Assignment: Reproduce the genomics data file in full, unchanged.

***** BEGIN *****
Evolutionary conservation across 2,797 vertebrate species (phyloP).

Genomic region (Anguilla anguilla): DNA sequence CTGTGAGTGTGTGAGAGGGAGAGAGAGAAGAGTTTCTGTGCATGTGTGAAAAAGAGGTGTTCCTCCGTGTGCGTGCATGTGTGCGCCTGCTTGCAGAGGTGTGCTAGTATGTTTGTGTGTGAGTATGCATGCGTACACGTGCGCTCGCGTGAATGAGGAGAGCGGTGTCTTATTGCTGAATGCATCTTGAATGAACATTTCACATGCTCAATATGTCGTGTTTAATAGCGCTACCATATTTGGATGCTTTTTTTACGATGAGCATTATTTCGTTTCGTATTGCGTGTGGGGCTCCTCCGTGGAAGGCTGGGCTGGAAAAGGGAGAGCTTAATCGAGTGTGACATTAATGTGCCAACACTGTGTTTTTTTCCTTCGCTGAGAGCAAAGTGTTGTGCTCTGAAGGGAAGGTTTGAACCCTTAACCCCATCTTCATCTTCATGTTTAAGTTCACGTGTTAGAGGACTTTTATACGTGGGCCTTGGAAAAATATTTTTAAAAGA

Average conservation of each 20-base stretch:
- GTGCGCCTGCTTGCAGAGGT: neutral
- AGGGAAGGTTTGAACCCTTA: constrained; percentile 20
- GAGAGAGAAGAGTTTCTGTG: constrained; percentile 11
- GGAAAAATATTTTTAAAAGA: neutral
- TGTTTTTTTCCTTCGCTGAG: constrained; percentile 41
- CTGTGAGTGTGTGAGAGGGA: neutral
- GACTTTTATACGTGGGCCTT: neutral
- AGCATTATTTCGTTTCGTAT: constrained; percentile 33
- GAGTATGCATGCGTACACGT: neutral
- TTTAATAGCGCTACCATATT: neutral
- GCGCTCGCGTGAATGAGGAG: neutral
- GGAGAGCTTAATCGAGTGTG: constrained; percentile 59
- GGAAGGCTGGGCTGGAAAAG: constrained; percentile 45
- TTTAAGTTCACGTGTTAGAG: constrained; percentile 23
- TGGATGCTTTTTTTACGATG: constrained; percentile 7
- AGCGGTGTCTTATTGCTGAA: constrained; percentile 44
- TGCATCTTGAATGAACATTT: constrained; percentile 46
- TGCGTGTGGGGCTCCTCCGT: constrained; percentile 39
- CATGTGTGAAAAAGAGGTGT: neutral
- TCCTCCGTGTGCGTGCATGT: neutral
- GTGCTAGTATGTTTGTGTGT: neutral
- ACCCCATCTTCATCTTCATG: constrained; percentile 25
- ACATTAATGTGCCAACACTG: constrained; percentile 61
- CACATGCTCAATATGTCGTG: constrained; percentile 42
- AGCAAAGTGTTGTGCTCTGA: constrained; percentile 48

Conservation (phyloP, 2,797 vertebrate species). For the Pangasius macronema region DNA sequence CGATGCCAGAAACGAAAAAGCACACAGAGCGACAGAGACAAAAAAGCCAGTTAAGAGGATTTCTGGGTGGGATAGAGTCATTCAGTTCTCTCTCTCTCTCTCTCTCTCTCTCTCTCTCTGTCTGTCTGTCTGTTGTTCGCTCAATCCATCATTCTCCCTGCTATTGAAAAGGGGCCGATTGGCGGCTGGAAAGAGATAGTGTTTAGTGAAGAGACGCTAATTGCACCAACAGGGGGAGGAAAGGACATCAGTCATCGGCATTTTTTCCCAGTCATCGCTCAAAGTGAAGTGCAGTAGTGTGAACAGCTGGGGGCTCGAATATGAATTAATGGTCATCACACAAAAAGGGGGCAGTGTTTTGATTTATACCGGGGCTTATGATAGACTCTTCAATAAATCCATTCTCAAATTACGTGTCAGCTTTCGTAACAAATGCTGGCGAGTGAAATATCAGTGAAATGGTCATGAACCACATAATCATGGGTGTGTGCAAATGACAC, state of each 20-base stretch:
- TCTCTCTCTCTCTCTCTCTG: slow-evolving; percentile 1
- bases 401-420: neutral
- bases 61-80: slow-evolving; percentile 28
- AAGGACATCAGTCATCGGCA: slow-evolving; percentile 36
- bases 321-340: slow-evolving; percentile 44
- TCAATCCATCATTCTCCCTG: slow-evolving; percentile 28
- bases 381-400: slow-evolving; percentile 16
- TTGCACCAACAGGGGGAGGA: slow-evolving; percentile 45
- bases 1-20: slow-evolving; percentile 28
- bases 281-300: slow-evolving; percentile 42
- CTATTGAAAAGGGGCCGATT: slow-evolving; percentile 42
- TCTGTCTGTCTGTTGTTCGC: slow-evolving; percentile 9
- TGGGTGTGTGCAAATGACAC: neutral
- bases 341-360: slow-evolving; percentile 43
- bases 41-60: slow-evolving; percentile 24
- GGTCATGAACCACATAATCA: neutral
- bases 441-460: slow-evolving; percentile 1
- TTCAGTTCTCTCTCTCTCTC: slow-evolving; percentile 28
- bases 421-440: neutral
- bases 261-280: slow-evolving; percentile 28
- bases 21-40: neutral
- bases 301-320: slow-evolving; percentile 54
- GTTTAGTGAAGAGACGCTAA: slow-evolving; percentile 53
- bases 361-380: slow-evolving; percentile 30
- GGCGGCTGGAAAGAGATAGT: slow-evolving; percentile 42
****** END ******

Evolutionary conservation across 2,797 vertebrate species (phyloP).

Genomic region (Anguilla anguilla): DNA sequence CTGTGAGTGTGTGAGAGGGAGAGAGAGAAGAGTTTCTGTGCATGTGTGAAAAAGAGGTGTTCCTCCGTGTGCGTGCATGTGTGCGCCTGCTTGCAGAGGTGTGCTAGTATGTTTGTGTGTGAGTATGCATGCGTACACGTGCGCTCGCGTGAATGAGGAGAGCGGTGTCTTATTGCTGAATGCATCTTGAATGAACATTTCACATGCTCAATATGTCGTGTTTAATAGCGCTACCATATTTGGATGCTTTTTTTACGATGAGCATTATTTCGTTTCGTATTGCGTGTGGGGCTCCTCCGTGGAAGGCTGGGCTGGAAAAGGGAGAGCTTAATCGAGTGTGACATTAATGTGCCAACACTGTGTTTTTTTCCTTCGCTGAGAGCAAAGTGTTGTGCTCTGAAGGGAAGGTTTGAACCCTTAACCCCATCTTCATCTTCATGTTTAAGTTCACGTGTTAGAGGACTTTTATACGTGGGCCTTGGAAAAATATTTTTAAAAGA

Average conservation of each 20-base stretch:
- GTGCGCCTGCTTGCAGAGGT: neutral
- AGGGAAGGTTTGAACCCTTA: constrained; percentile 20
- GAGAGAGAAGAGTTTCTGTG: constrained; percentile 11
- GGAAAAATATTTTTAAAAGA: neutral
- TGTTTTTTTCCTTCGCTGAG: constrained; percentile 41
- CTGTGAGTGTGTGAGAGGGA: neutral
- GACTTTTATACGTGGGCCTT: neutral
- AGCATTATTTCGTTTCGTAT: constrained; percentile 33
- GAGTATGCATGCGTACACGT: neutral
- TTTAATAGCGCTACCATATT: neutral
- GCGCTCGCGTGAATGAGGAG: neutral
- GGAGAGCTTAATCGAGTGTG: constrained; percentile 59
- GGAAGGCTGGGCTGGAAAAG: constrained; percentile 45
- TTTAAGTTCACGTGTTAGAG: constrained; percentile 23
- TGGATGCTTTTTTTACGATG: constrained; percentile 7
- AGCGGTGTCTTATTGCTGAA: constrained; percentile 44
- TGCATCTTGAATGAACATTT: constrained; percentile 46
- TGCGTGTGGGGCTCCTCCGT: constrained; percentile 39
- CATGTGTGAAAAAGAGGTGT: neutral
- TCCTCCGTGTGCGTGCATGT: neutral
- GTGCTAGTATGTTTGTGTGT: neutral
- ACCCCATCTTCATCTTCATG: constrained; percentile 25
- ACATTAATGTGCCAACACTG: constrained; percentile 61
- CACATGCTCAATATGTCGTG: constrained; percentile 42
- AGCAAAGTGTTGTGCTCTGA: constrained; percentile 48

Conservation (phyloP, 2,797 vertebrate species). For the Pangasius macronema region DNA sequence CGATGCCAGAAACGAAAAAGCACACAGAGCGACAGAGACAAAAAAGCCAGTTAAGAGGATTTCTGGGTGGGATAGAGTCATTCAGTTCTCTCTCTCTCTCTCTCTCTCTCTCTCTCTCTGTCTGTCTGTCTGTTGTTCGCTCAATCCATCATTCTCCCTGCTATTGAAAAGGGGCCGATTGGCGGCTGGAAAGAGATAGTGTTTAGTGAAGAGACGCTAATTGCACCAACAGGGGGAGGAAAGGACATCAGTCATCGGCATTTTTTCCCAGTCATCGCTCAAAGTGAAGTGCAGTAGTGTGAACAGCTGGGGGCTCGAATATGAATTAATGGTCATCACACAAAAAGGGGGCAGTGTTTTGATTTATACCGGGGCTTATGATAGACTCTTCAATAAATCCATTCTCAAATTACGTGTCAGCTTTCGTAACAAATGCTGGCGAGTGAAATATCAGTGAAATGGTCATGAACCACATAATCATGGGTGTGTGCAAATGACAC, state of each 20-base stretch:
- TCTCTCTCTCTCTCTCTCTG: slow-evolving; percentile 1
- bases 401-420: neutral
- bases 61-80: slow-evolving; percentile 28
- AAGGACATCAGTCATCGGCA: slow-evolving; percentile 36
- bases 321-340: slow-evolving; percentile 44
- TCAATCCATCATTCTCCCTG: slow-evolving; percentile 28
- bases 381-400: slow-evolving; percentile 16
- TTGCACCAACAGGGGGAGGA: slow-evolving; percentile 45
- bases 1-20: slow-evolving; percentile 28
- bases 281-300: slow-evolving; percentile 42
- CTATTGAAAAGGGGCCGATT: slow-evolving; percentile 42
- TCTGTCTGTCTGTTGTTCGC: slow-evolving; percentile 9
- TGGGTGTGTGCAAATGACAC: neutral
- bases 341-360: slow-evolving; percentile 43
- bases 41-60: slow-evolving; percentile 24
- GGTCATGAACCACATAATCA: neutral
- bases 441-460: slow-evolving; percentile 1
- TTCAGTTCTCTCTCTCTCTC: slow-evolving; percentile 28
- bases 421-440: neutral
- bases 261-280: slow-evolving; percentile 28
- bases 21-40: neutral
- bases 301-320: slow-evolving; percentile 54
- GTTTAGTGAAGAGACGCTAA: slow-evolving; percentile 53
- bases 361-380: slow-evolving; percentile 30
- GGCGGCTGGAAAGAGATAGT: slow-evolving; percentile 42